The EPA has released a report entitled - 'The Provision and Quality of Drinking Water in Ireland: A Report for the Years 2006 - 2007'.
This is the EPA's first report on drinking water quality since new Regulations were introduced in March 2007. These new Regulations provide a greater level of consumer protection by requiring public water suppliers to notify the EPA and the Health Service Executive where there is a potential risk to human health and to comply with their directions.
The report is based on the results of over 220,000 individual analyses of drinking water samples.
The report found that -
* E. coli was detected at least once in 77 out of 944 public water supplies. This indicates intermittent contamination of over 8 per cent of public water supplies;
* E. coli was detected in almost 36 per cent of private group water schemes. This means that, out of 688 schemes monitored, 246 were contaminated at least once during 2006;
* Compliance with the required chemical standards was satisfactory for all supplies (99.3 per cent compliance);
* Since the introduction of the new drinking water Regulations, the EPA issued 22 binding directions to 12 local authorities in order to restore a clean and wholesome water supply;
* The EPA has now identified over 300 public water supplies - representing 36 per cent of all public drinking water supplies - that require detailed profiling from catchment to consumer to determine whether the supply needs to be replaced or upgraded - or where operational practices need to be improved to ensure that the water supplied to the general public is clean and wholesome.
In setting out his enforcement plan for 2008, Dara Lynott, Director, EPA Office of Environmental Enforcement said - "The enforcement of the drinking water Regulations by the EPA will be risk-based and outcome-driven. The principal risks to drinking water are those that have a health impact - particularly contamination of supplies associated with E. coli and Cryptosporidium. The highest number of notifications received by the EPA in 2007 related to contamination of supplies with E. coli. This situation is unacceptable."
The EPA report concludes that sampling of drinking water at the tap provides only a snapshot of the quality of the water supply and cannot be relied on as the sole indicator of a safe and secure drinking water supply.
Gerard O'Leary, Programme Manager, EPA Office of Environmental Enforcement said - "There are two requirements in providing clean and wholesome drinking water - firstly, the water supplier needs to ensure that water is safe to drink and, secondly, the water supplier needs to ensure that the water supply is secure."
By way of example, the report highlights that the Galway City water supply was sampled over 500 times in 2006 and over 99 per cent of samples were compliant. However, the supply was also classified as very high-risk in relation to Cryptosporidium contamination and, in fact, there was a very significant outbreak of Cryptosporidium in 2007, which resulted in a boil notice on drinking water in Galway city for over five months.
As Gerard O'Leary explains - "The Cryptosporidium contamination of the Galway City water supply shows that sampling at the tap - on its own - does not guarantee the safety of the drinking water supply, if the security of the supply has not been dealt with. Compliance with the 48 drinking water standards has to be taken as the minimum requirement to be achieved and not something to be aspired to over a number of years."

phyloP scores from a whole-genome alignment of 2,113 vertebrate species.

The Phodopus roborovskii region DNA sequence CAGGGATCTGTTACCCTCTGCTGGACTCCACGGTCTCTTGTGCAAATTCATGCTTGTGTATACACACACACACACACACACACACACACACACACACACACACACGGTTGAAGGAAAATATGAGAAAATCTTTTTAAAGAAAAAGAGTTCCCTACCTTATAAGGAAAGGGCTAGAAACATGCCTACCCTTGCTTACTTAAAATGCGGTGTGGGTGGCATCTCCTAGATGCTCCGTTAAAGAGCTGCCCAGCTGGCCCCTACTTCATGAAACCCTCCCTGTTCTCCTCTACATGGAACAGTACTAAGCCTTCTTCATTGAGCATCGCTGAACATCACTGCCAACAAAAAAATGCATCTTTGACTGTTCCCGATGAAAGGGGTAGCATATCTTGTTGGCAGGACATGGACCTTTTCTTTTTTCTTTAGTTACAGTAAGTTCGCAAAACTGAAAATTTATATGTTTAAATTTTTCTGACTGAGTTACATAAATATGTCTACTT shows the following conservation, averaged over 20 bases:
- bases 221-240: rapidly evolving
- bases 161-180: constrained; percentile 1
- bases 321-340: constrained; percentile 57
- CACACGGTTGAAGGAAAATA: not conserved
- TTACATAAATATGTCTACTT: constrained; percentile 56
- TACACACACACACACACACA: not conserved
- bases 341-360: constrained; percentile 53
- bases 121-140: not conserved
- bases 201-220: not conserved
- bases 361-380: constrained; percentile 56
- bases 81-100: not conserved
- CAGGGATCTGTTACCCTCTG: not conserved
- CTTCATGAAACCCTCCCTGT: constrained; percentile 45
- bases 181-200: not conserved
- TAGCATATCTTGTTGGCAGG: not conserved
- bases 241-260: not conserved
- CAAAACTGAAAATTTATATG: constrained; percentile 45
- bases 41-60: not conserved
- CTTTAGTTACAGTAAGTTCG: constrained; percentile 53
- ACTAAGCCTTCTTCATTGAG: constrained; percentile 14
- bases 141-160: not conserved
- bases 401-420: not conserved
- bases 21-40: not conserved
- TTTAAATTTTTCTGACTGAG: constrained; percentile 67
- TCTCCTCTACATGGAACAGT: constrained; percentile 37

He added - "The ability of water suppliers to provide clean and wholesome drinking water will be determined by using a wider range of control and management criteria than has previously been the case."
To provide for a safe and secure drinking water supply, the EPA now requires that all risks associated with a water supply be identified, monitored and managed.
Since the introduction of new drinking water Regulations in 2007, the EPA has identified over 300 water supplies for further enforcement action, following -
* risk assessments undertaken by local authorities
* a review of over three years' drinking water data
* audits of water treatment plants
* consultations with the Health Services Executive - and
* liaison with the Department of Environment, Heritage and Local Government.
These actions will require the replacement of some supplies, a significant capital investment in other supplies and/or significant changes in operational practices. The priority for the EPA's enforcement effort in 2008 will be to work with local authorities to secure drinking water supply into the future.
The European Communities (Drinking Water) Regulations (No.2), 2007 assigned new powers and responsibilities to the EPA in the drinking water area. Since March 2007, the new powers assigned to the EPA include a responsibility to -
* Ensure local authorities are taking the appropriate action to ensure that public water supplies comply with the relevant quality standards;
* Review the actions taken by local authorities in public water supplies where there has been a breach of a standard or any other risk to human health;
* Review and approve monitoring programmes to ensure that adequate monitoring is carried out by local authorities;
* Audit local authority water treatment plants - and
* Publish guidance on how local authorities are to implement the Regulations - including binding guidelines on auditing.
The local authority, in turn, has been designated as the supervisory authority over private water supplies (including group water schemes) and has similar responsibilities to the EPA in relation to these supplies.